Please forgive the fact that I’m once again using television as my venue for this week’s topic, but until I can come up with some ideas to work with, I have to go on inspiration.

Again, I was watching “Boston Public” tonight and I was struck by the show’s theme. It was a theme that I have taken very seriously over the last two years, and it provided me with some new insight into the topic. One thing that this show is very good at is addressing current affairs and real-life situations, and this week’s topic was anti-Americanism. It turns out that one of the school’s Social Studies classes was holding a mock U.N. summit and discussing current events—namely, the United States’ war with Iraq.

One of the students, who was at the time representing the country of Canada, expressed his distate with the U.S.’s policies regarding the war, and of its suspicious beginnings. The student claimed that the war on terror was inspired by the events of September 11th, which Iraq had nothing to do with, which is true, as far as any of us knows. He exclaimed that the real reason for the war had nothing to do with weapons of mass destruction and instead had more to do with the fact that the U.S. couldn’t find Osama bin Laden and instead focused on the leader that it could go after—Saddam.

A couple of the other students—ironically, those representing the United States and Germany—felt that the student agreed with his own argument a little too much, and a fight broke out. After the teacher insisted that she would have order in her classroom and the two students accepted this, they cornered the student in a bathroom and beat him until he lay in a pool of blood on the floor.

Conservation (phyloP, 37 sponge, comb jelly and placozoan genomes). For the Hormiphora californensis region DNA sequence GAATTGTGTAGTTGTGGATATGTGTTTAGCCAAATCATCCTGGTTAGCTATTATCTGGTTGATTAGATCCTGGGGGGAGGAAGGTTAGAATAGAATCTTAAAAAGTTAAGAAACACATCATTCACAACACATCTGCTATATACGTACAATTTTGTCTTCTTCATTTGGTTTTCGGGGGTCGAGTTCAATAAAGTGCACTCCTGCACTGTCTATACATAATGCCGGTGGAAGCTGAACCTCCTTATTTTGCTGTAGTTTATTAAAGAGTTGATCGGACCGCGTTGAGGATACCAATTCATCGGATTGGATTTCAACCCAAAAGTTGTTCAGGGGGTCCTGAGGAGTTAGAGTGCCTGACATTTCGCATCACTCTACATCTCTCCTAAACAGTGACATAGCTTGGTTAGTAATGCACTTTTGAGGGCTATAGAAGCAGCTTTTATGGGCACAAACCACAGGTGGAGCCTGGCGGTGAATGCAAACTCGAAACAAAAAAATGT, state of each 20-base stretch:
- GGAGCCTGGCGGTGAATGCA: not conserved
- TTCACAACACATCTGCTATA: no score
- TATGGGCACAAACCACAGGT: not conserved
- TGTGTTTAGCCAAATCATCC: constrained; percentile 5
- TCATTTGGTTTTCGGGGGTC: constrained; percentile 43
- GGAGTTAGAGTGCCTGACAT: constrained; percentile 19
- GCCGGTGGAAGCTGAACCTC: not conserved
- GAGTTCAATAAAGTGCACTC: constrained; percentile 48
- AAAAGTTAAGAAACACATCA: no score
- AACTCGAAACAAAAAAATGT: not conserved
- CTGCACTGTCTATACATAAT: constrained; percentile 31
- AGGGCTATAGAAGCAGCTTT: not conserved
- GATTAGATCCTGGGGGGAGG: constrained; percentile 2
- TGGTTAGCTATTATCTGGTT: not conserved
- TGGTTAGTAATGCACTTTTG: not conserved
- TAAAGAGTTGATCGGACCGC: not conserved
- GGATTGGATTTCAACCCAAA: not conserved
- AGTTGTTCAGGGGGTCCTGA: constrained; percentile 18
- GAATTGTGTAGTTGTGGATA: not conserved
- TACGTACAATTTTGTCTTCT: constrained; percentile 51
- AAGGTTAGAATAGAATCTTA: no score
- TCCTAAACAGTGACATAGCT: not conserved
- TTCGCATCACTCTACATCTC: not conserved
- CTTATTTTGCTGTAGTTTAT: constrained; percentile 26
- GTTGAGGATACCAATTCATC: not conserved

What came next was a barrage of rhetoric and argument the likes of which I have never personally seen in a classroom or a school, although I can only wish that I had seen something of its like while I was in high school. The school district insisted that the “inflammatory” debate be toned down or removed from the classroom, and the parents of the district agreed with its decision. The teacher involved felt that there was no way she could teach if she was forced to censor herself and her students’ right to political free speech—which, by the way, is one of the few rights that is absolutely granted to a student in a high school—and I must say that I completely agree with her.

Too many people in this country have a problem with those who practice their own brand of Free Speech. I suppose that it’s the nature of a group mentality: if you disagree with the majority’s opinion, you are ostracized for it. I saw it when I was in school—those who dressed differently or expressed alternative points of view were deemed as nerds or freaks—and I see it today in the general public’s opinion of those who go against the grain. As was mentioned in the show, people lose their jobs over the fact that they express so-called anti-American opinions. Commentator and talk-show host Bill Maher immediately springs to mind, when he was forced out of his ABC show, ironically called “Politically Incorrect,” for saying that no matter how you sliced it, staying in the plane while it goes into the side of a building is courageous, and that lobbing bombs from afar has no courage in it whatsoever.